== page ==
The NHS in England planned to spend around £14.8bn providing Mental Health services in 2021/22, with £2.3bn coming from NHS England specialised commissioning and £12.5bn from local CCG budgets. This represented 14.8% of the total funds allocated to CCGs for health services. Around 1.5 million people are in contact with Mental Health services each month. Improving Mental Health is a clear priority for the government and our health and care systems. The Covid-19 pandemic has also heightened recognition of the importance of Mental Health. However, services are facing significant challenges from increasing demand, the need to tackle inequalities, a lack of integration with other health and care provision, as well as persistent funding inequity.
Mental Health services are experiencing significant increase in demand
The number of referrals to Mental Health services each year is rising at a rate that outstrips population growth. We know that demand for Mental Health support has been exacerbated by the Covid-19 pandemic and that 2021 saw a record 4.3 million referrals to specialist Mental Health services.
Child and Adolescent Mental Health services (CAMHS) are among those seeing the highest rates of growth in demand. Nationally, the Covid-19 pandemic has been linked with a deterioration in children’s mental health and wellbeing, which is likely to have a continued impact on increasing demand for services over the next few years. A national survey across England in 2021 identified that 17% of children and young people aged between 6-16 had a probable Mental Health disorder. This was a 50% increase from the 12% of children and young people identified as having a probable mental health disorder in an equivalent survey carried out in 2017.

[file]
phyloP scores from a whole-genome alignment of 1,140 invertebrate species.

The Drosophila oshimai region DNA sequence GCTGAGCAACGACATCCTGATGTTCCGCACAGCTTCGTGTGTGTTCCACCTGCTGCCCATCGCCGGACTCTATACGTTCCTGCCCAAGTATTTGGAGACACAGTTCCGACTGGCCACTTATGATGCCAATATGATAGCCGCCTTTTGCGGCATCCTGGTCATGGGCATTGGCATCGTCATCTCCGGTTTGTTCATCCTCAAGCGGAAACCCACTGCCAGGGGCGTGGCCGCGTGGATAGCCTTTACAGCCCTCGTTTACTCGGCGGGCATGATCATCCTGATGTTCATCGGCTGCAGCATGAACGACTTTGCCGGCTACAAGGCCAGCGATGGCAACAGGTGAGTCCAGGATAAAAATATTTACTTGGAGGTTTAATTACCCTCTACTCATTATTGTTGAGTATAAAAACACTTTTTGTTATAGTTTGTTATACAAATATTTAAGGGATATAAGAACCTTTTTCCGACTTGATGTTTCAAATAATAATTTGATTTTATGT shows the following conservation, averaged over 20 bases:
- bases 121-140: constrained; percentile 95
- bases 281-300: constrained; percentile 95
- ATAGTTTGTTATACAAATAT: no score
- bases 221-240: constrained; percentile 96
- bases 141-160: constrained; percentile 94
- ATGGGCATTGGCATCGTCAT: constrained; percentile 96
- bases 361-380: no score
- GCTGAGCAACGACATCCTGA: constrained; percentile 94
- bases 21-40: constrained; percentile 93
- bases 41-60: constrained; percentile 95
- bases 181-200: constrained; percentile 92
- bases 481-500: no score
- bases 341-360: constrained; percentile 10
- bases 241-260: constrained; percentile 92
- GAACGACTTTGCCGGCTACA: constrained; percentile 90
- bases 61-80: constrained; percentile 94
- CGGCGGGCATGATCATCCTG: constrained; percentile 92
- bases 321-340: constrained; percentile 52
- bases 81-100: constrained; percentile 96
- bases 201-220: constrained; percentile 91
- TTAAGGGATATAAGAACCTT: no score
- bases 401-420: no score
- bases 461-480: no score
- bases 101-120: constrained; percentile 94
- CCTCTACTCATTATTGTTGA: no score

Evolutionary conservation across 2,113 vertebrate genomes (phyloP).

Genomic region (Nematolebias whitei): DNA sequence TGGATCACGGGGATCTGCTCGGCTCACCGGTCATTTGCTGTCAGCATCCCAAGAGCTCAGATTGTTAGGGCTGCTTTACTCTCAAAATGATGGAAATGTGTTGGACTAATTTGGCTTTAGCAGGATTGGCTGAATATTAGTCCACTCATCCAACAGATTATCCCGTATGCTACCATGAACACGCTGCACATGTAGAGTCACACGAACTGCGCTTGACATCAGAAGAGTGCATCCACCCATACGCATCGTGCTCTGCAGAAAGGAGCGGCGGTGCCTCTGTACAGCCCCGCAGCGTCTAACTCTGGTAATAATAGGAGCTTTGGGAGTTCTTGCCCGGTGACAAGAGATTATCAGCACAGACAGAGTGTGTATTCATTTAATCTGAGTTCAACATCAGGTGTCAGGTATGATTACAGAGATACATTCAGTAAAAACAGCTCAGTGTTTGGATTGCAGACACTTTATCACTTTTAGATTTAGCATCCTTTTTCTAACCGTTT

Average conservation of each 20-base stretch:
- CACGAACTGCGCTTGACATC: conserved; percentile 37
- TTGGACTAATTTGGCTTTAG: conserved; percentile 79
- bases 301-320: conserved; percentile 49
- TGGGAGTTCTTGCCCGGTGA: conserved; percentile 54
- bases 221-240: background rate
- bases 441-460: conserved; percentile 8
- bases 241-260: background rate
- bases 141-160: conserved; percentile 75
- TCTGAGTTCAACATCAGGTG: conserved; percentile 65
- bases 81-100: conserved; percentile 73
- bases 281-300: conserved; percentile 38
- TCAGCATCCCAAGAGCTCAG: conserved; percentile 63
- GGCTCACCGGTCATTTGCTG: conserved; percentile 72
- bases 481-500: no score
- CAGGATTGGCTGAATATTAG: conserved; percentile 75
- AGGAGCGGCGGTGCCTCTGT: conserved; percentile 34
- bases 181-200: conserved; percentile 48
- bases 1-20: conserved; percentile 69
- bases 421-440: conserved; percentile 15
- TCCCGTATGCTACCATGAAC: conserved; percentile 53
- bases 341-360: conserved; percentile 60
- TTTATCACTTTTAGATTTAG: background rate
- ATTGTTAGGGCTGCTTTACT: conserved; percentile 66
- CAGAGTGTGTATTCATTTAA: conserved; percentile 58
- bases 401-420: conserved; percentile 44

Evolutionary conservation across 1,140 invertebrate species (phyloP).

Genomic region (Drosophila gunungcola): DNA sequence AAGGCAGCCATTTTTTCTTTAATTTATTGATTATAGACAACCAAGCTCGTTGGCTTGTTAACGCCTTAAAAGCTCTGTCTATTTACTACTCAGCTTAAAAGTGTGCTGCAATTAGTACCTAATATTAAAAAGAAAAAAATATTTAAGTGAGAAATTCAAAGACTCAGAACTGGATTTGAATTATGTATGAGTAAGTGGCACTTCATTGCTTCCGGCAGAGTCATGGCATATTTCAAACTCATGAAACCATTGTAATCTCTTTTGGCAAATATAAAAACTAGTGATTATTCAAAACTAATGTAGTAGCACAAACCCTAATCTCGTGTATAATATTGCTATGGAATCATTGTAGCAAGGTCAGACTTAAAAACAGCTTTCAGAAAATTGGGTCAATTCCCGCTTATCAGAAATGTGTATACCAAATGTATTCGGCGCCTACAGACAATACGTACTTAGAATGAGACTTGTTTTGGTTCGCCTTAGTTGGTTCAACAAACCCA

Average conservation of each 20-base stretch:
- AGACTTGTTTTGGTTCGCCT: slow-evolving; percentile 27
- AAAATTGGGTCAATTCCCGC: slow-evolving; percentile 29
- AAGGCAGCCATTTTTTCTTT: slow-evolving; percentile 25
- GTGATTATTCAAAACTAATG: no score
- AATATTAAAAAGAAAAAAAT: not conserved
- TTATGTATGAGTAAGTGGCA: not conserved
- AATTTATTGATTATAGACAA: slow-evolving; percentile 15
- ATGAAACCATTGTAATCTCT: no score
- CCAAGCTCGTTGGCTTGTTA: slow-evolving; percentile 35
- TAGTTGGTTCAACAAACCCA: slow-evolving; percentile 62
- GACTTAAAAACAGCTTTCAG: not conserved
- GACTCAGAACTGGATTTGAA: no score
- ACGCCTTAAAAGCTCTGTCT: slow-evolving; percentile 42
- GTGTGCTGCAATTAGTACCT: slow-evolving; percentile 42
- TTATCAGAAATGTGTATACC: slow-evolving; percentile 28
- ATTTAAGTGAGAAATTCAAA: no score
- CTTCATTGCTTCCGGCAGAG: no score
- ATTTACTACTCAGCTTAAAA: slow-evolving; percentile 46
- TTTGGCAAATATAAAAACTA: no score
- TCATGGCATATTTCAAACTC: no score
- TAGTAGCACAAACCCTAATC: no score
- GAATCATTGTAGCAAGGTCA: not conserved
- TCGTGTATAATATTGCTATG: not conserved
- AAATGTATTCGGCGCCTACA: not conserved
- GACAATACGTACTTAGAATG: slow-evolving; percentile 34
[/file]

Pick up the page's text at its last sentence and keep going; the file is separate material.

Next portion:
While children’s and young people’s mental health services are in the spotlight, there is an opportunity to ensure that pathways are providing proactive and preventative support at an early age, as well as to help young people as they turn 18. There is a national priority to improve the transition process from CAMHS to adult Mental Health services. What we can see at the moment is a drop off in the number of Mental Health service contacts for young people between the ages of 15-19 and 20-24. This may be because some young people are slipping through gaps during the transition period. If young people are unable to access the support they need at this crucial time, this will increase the likelihood of their condition deteriorating and escalating into crisis.
There are also clear inequalities in service provision, access and activity across the country
Where you live affects the services you have access to, how long you wait for treatment and the outcomes you can expect. We also know that this appears to impact people from ethnic minorities differently. Services are not meeting the needs of some of the cultures within the community and therefore some communities disproportionately experience crisis or are not able to access services. For example, people from ethnic minorities are more likely to present in A&E and arrive in Mental Health inpatient wards with higher acuity or be detained under the Mental Health Act.
A higher proportion of people from white ethnic groups are referred to secondary Mental Health services from primary care, while people from ethnic minorities are more likely to access secondary services after attending A&E.
Black population groups have more contacts with secondary Mental Health teams, and they are more likely to be admitted than seen by crisis teams.
There is a need to understand the cultural sensitivity of services offered and why certain groups are less likely to access support, particularly the Asian/Asian British community.